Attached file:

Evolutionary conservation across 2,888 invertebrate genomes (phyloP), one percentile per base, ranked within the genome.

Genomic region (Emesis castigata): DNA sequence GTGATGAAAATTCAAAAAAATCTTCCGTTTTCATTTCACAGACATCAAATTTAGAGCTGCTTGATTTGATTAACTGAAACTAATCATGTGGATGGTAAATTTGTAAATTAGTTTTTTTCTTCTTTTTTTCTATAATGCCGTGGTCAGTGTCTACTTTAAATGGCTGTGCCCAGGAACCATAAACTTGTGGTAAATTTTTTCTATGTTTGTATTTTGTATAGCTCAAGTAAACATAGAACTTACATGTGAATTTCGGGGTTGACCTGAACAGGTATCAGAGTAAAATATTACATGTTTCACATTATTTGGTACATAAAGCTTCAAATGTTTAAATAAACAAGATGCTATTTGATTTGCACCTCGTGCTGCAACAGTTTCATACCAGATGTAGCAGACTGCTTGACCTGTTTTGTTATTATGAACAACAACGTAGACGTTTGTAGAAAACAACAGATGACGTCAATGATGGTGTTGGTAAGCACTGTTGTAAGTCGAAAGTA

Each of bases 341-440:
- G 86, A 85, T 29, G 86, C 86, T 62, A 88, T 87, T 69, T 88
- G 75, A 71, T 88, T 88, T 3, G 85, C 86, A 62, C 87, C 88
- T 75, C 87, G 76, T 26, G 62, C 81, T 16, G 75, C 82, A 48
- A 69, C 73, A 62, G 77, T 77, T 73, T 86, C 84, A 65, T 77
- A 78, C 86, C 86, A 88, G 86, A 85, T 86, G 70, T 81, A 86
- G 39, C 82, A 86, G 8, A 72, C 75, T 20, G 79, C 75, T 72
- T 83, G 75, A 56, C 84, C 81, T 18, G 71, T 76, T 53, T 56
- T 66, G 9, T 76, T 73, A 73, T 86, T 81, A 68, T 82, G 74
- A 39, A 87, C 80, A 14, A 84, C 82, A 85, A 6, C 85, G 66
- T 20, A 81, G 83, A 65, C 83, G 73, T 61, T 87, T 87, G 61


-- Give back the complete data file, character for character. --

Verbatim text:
Evolutionary conservation across 2,888 invertebrate genomes (phyloP), one percentile per base, ranked within the genome.

Genomic region (Emesis castigata): DNA sequence GTGATGAAAATTCAAAAAAATCTTCCGTTTTCATTTCACAGACATCAAATTTAGAGCTGCTTGATTTGATTAACTGAAACTAATCATGTGGATGGTAAATTTGTAAATTAGTTTTTTTCTTCTTTTTTTCTATAATGCCGTGGTCAGTGTCTACTTTAAATGGCTGTGCCCAGGAACCATAAACTTGTGGTAAATTTTTTCTATGTTTGTATTTTGTATAGCTCAAGTAAACATAGAACTTACATGTGAATTTCGGGGTTGACCTGAACAGGTATCAGAGTAAAATATTACATGTTTCACATTATTTGGTACATAAAGCTTCAAATGTTTAAATAAACAAGATGCTATTTGATTTGCACCTCGTGCTGCAACAGTTTCATACCAGATGTAGCAGACTGCTTGACCTGTTTTGTTATTATGAACAACAACGTAGACGTTTGTAGAAAACAACAGATGACGTCAATGATGGTGTTGGTAAGCACTGTTGTAAGTCGAAAGTA

Each of bases 341-440:
- G 86, A 85, T 29, G 86, C 86, T 62, A 88, T 87, T 69, T 88
- G 75, A 71, T 88, T 88, T 3, G 85, C 86, A 62, C 87, C 88
- T 75, C 87, G 76, T 26, G 62, C 81, T 16, G 75, C 82, A 48
- A 69, C 73, A 62, G 77, T 77, T 73, T 86, C 84, A 65, T 77
- A 78, C 86, C 86, A 88, G 86, A 85, T 86, G 70, T 81, A 86
- G 39, C 82, A 86, G 8, A 72, C 75, T 20, G 79, C 75, T 72
- T 83, G 75, A 56, C 84, C 81, T 18, G 71, T 76, T 53, T 56
- T 66, G 9, T 76, T 73, A 73, T 86, T 81, A 68, T 82, G 74
- A 39, A 87, C 80, A 14, A 84, C 82, A 85, A 6, C 85, G 66
- T 20, A 81, G 83, A 65, C 83, G 73, T 61, T 87, T 87, G 61